In a field of strange surprises, one chipped cup appears;
Yellow roses near the lip have faded with the years.
A clothesline pinned with tables, along with rusty tools,
Earns heaps of raw derision from mouths of Sunday fools.
They say the world is flooding and seas are black with ink.
But who knows what the truth is, and who knows what to think?
The end of time’s upon us, and dust coats every shelf.
But what’s the use of cleaning? Just leave that to the elf.
More The Whirligig #260
More Writers’ Pantry #14 at Poets and Storytellers United
Before the mountains were born,
Or there were stains in the sea,
God put his mouth to a horn
And blasted out notes with glee!
I’m tired of drinking coffee, tired of drinking tea;
Give me chicken breasts and thighs for eternity!
I heard three tigers breathing, I thought my time had come,
But then the fiercest tiger was turned into a plum
By the surging murmur of a wizened wizard’s breath,
And now I can’t help singing how I escaped from death!
Poems © 2019 by Magical Mystical Teacher
More Sunday’s Whirligig #213
More Poetry Pantry #479 at Poets United
There’s wisdom in what’s dulcet,
And wisdom in what’s tart.
The old grow ripe with longing
For youth’s resilient heart.
Time proves our ground of being
To be both false and stale.
Come, my friend, let’s toast the dead
With green and bitter ale.
Poem © 2018 by Magical Mystical Teacher
More Sunday’s Whirligig #184
More Poetry Pantry #425 at Poets United
A stone-lined pathway at Wupatki National Monument, Northern Arizona
power of the wind—
reducing stones to rubble
one grain at a time
Haiku © 2016 and photo © 2014 by Magical Mystical Teacher
More Midweek Motif at Poets United: “Wind Power”
Plaza de Armas, Zacatecas, México
August sunset, Sonoran Desert, Southern Arizona
A deep depression near The Citadel, Wupatki National Monument, Northern Arizona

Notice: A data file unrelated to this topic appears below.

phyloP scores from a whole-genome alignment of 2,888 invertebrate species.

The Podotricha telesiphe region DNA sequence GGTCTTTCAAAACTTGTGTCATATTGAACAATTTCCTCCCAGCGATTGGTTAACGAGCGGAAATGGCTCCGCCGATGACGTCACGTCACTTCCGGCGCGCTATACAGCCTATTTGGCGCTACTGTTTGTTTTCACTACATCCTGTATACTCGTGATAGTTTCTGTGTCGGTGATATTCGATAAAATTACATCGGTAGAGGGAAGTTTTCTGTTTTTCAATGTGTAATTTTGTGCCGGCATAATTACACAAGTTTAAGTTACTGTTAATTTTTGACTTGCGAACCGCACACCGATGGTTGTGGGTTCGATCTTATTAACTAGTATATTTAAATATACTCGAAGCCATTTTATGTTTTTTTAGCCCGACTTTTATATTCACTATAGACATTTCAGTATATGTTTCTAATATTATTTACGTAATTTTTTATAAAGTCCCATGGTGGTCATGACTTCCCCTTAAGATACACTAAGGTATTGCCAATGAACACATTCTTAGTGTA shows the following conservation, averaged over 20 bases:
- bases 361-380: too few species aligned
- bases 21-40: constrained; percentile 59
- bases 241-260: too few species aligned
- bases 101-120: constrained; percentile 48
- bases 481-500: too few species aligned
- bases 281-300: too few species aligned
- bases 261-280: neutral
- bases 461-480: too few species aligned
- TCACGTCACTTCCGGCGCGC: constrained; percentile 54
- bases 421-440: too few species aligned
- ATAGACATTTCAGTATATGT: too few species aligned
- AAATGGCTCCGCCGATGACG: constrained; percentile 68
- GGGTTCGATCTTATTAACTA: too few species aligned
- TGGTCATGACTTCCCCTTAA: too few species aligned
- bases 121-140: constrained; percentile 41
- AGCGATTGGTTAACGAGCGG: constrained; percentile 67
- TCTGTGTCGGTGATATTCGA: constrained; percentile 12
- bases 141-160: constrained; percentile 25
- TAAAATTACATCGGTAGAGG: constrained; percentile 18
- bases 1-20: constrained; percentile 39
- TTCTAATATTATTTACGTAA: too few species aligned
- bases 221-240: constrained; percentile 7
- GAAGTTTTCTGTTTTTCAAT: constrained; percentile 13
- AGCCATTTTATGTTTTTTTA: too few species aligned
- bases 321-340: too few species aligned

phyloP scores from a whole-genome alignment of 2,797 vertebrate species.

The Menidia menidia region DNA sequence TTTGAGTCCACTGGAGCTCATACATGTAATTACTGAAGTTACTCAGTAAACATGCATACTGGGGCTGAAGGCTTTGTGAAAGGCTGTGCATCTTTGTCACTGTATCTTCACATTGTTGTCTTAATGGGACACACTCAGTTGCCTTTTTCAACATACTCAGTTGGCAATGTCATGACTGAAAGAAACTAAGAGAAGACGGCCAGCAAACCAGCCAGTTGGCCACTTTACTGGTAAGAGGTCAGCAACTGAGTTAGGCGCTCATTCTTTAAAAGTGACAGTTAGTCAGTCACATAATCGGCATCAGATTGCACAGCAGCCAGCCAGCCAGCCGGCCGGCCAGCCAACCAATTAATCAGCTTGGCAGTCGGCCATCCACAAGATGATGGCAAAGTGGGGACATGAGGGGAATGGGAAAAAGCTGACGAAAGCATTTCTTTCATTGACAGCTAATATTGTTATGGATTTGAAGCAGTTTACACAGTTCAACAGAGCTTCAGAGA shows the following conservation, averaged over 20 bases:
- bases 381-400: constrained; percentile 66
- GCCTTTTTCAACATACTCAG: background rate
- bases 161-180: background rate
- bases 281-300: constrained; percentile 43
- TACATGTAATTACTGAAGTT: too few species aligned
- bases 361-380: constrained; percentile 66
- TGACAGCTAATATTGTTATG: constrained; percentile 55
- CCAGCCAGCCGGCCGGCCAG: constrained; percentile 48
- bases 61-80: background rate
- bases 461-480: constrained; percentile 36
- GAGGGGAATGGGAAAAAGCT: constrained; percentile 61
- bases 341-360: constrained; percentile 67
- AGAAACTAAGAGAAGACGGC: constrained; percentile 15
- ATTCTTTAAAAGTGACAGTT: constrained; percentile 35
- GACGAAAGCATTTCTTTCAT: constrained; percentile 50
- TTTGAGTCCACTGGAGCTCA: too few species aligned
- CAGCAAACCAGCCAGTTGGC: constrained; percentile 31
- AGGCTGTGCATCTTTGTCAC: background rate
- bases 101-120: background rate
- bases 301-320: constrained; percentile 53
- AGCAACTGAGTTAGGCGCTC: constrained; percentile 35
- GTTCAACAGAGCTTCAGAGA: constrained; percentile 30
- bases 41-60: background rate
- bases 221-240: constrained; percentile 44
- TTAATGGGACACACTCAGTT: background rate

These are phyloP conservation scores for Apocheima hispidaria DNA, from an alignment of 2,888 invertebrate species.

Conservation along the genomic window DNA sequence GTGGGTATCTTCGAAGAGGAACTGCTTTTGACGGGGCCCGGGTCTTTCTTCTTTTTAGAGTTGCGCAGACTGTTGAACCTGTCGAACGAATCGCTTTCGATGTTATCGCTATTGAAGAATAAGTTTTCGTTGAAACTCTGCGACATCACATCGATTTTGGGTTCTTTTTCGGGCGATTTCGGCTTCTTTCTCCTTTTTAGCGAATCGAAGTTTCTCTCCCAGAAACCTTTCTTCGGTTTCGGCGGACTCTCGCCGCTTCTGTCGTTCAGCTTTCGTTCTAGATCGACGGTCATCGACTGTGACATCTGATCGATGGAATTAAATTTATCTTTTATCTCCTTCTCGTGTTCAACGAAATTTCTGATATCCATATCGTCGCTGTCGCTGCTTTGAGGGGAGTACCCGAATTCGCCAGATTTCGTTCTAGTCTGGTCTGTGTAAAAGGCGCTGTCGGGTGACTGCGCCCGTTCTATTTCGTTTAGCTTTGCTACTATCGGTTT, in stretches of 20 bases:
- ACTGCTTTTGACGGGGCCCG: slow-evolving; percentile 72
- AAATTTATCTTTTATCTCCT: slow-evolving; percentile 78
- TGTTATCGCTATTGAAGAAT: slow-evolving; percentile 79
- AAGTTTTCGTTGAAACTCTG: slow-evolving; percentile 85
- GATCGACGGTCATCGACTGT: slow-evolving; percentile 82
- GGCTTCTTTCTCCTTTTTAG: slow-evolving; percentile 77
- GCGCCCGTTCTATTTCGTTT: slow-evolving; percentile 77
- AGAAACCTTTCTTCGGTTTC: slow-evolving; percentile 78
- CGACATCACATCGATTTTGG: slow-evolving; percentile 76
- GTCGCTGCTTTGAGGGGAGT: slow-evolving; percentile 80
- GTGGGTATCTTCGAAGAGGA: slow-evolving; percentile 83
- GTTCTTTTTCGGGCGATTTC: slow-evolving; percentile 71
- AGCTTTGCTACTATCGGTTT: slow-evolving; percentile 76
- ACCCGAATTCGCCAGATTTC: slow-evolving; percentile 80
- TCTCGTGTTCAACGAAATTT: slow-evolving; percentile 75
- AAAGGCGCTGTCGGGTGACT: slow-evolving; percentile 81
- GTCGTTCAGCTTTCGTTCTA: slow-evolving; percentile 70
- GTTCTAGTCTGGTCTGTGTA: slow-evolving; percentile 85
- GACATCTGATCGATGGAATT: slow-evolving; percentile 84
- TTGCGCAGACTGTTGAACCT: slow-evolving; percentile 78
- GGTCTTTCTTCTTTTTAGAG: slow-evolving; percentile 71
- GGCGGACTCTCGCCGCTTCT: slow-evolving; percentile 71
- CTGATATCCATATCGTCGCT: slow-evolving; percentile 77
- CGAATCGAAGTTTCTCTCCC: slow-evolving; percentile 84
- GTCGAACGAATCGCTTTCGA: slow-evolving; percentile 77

A variety of aloe in bloom, Yuma Conservation Garden, Yuma, Arizona
Sweeping the garden
of debris from last night’s storm,
I’ve time to ponder
these golden aloe blossoms
near the Buddha at the well.
Each haiku or senryu begins with a phrase gleaned from Basho: The Complete Haiku.
~~ 1 ~~
gazing at buckwheat
seven crows collaborate
on a thieving plan
~~ 2 ~~
a singing skylark—
I listen without breathing
to the joyful sound
~~ 3 ~~
the melon flower
after the children throw stones
who will care for it
~~ 4 ~~
a year of troubles
lived without compromising
~~ 5 ~~
Are you the butterfly
that will serve to guide my steps
on the long journey?
~~ 6 ~~
the source of sadness
in their small community—
~~ 7 ~~
a white azalea
blooming in a state of grace—
my neighbor’s garden
~~ 8 ~~
the muddy melon
they chat about its sweetness
in the market stall
~~ 9 ~~
to admire the wind
she must have had no contact
with it since childhood
~~ 10 ~~
by winter showers
decades of matrimony
washing down the street
~~ 11 ~~
a vendor of greens—
concerns about the collards
make for sleepless nights
~~ 12 ~~
no time to buy one before
the next train departs
© 2014 by Magical Mystical Teacher
More Poetry Pantry #216
More The Sunday Whirl, Wordle 176
Garden bench at Sanguinetti House Museum, Yuma, Arizona
School year’s over—it’s sittin’ time!
~~ ~~ ~~
drifting to the bench,
easing down to meditate—
honey on her tongue